The world continues to be surprised by record-shattering precipitation extremes, including the Europe and China floods of 2021 and the more recent Pakistan flood of 2022, that have caused havoc on the society and economy. How much worse will it be in the future as global warming intensifies? Countries need reliable climate projections to prepare themselves for adaptation activities. However, current state-of-the-art climate models, despite all agreeing on a future intensification, still show large uncertainties in the magnitude of changes in extreme precipitation – the so-called “projection uncertainty”. This poses a grand challenge for climate action and adaptation planning.
To tackle this issue, two major challenges remain to be solved, including identifying the sources of projection uncertainty, and finding effective methods to constrain such uncertainty.
In this study, we aimed to identify the sources of multi-model projection uncertainty of extreme precipitation, and based on which, to narrow such projection uncertainty using an emergent constraint (Figure 1).
Using multi-model ensemble simulations from the Coupled Model Intercomparison Project Phases 5 and 6 (CMIP5/6), we found that the disagreement between extreme precipitation projections from different models is significantly related to the models’ representations of present-day precipitation variability (i.e., the range that precipitation events vary with time). An emergent relationship can thus be established – specifically, climate models that simulate weaker present-day precipitation variability tend to project larger increases in extreme precipitation occurrences under a given global warming increment (Figure 2). This emergent relationship holds significantly in many regions around the world but is particularly robust in the mid-to-high latitudes.
We justified this emergent relationship statistically and theoretically using idealized distributions for precipitation (based on gamma distributions). This statistical argument not only provides insights into understanding the projection uncertainty, but also enhances the credibility of the constraint.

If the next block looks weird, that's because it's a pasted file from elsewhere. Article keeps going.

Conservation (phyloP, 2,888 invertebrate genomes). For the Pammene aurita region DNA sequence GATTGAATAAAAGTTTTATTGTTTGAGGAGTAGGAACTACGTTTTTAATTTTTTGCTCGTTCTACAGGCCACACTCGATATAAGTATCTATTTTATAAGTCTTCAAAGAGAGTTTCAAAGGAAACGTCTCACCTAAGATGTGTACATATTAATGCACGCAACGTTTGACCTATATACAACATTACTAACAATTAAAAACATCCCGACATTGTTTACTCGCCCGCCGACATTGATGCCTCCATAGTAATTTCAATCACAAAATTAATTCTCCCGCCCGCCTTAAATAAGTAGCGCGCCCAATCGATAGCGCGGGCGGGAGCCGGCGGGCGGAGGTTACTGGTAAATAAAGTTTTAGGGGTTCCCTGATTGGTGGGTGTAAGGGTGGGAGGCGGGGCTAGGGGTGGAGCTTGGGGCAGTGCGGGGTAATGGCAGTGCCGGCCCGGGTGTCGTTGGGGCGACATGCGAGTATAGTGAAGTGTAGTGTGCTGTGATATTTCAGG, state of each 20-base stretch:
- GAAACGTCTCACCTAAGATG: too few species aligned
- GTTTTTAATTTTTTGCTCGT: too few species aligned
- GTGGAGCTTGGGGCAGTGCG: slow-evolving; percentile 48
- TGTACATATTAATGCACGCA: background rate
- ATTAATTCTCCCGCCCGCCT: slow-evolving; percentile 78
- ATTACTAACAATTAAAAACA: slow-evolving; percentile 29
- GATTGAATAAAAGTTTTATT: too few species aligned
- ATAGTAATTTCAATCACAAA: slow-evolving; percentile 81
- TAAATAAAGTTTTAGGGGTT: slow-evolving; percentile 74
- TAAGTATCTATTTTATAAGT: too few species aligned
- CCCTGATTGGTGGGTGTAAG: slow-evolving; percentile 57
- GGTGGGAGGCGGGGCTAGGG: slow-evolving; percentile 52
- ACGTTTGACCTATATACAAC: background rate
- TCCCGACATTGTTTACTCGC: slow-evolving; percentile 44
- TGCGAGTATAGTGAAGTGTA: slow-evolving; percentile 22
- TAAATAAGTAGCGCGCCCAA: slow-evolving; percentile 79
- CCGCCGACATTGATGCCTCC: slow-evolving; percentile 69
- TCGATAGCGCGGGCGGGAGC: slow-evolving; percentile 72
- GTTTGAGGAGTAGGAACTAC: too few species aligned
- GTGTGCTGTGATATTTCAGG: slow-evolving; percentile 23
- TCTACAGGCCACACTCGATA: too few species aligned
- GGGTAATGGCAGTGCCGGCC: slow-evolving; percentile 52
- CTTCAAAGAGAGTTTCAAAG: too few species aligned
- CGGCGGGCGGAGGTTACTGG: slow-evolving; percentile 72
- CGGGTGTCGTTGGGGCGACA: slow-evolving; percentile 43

Using this emergent constraint, combined with observed present-day precipitation variability, we can provide an effective way of constraining extreme precipitation projections.
This observational constraint not only reduces the projection uncertainty by 20-40% regionally, but also corrects the best estimate of future changes (Figure 3). For example, the constraint suggests that future increases in extreme precipitation may be greater than previously projected in Northern Asia, but may be less than previously projected in Europe.
Extremes, by definition, are low-likelihood high-impact events that can exert adverse impacts on society. How to best utilize currently available climate model projections to assess future risks of climate extremes and to aid “safe landing” is a grand challenge to both the science community and policy makers. Given the urgent need for actionable climate science following the COP26, any reduction in uncertainties of future climate projections, climate extremes in particular, will undoubtedly bring valuable encouragement to international climate actions and economic planning.
Previous investigations have developed methods to constrain projections in the context of global or tropical average extreme precipitation. However, climate adaptation activities need reliable regional information of projection. An important merit of this emergent constraint is that it holds at regional scales, and thus can be applied to different regions to make regional extreme precipitation projections more reliable. This is expected to provide actionable climate science to greatly benefit regional adaptation planning, ranging from agriculture planning and food security to flood-control systems and public safety, among many other sectors.
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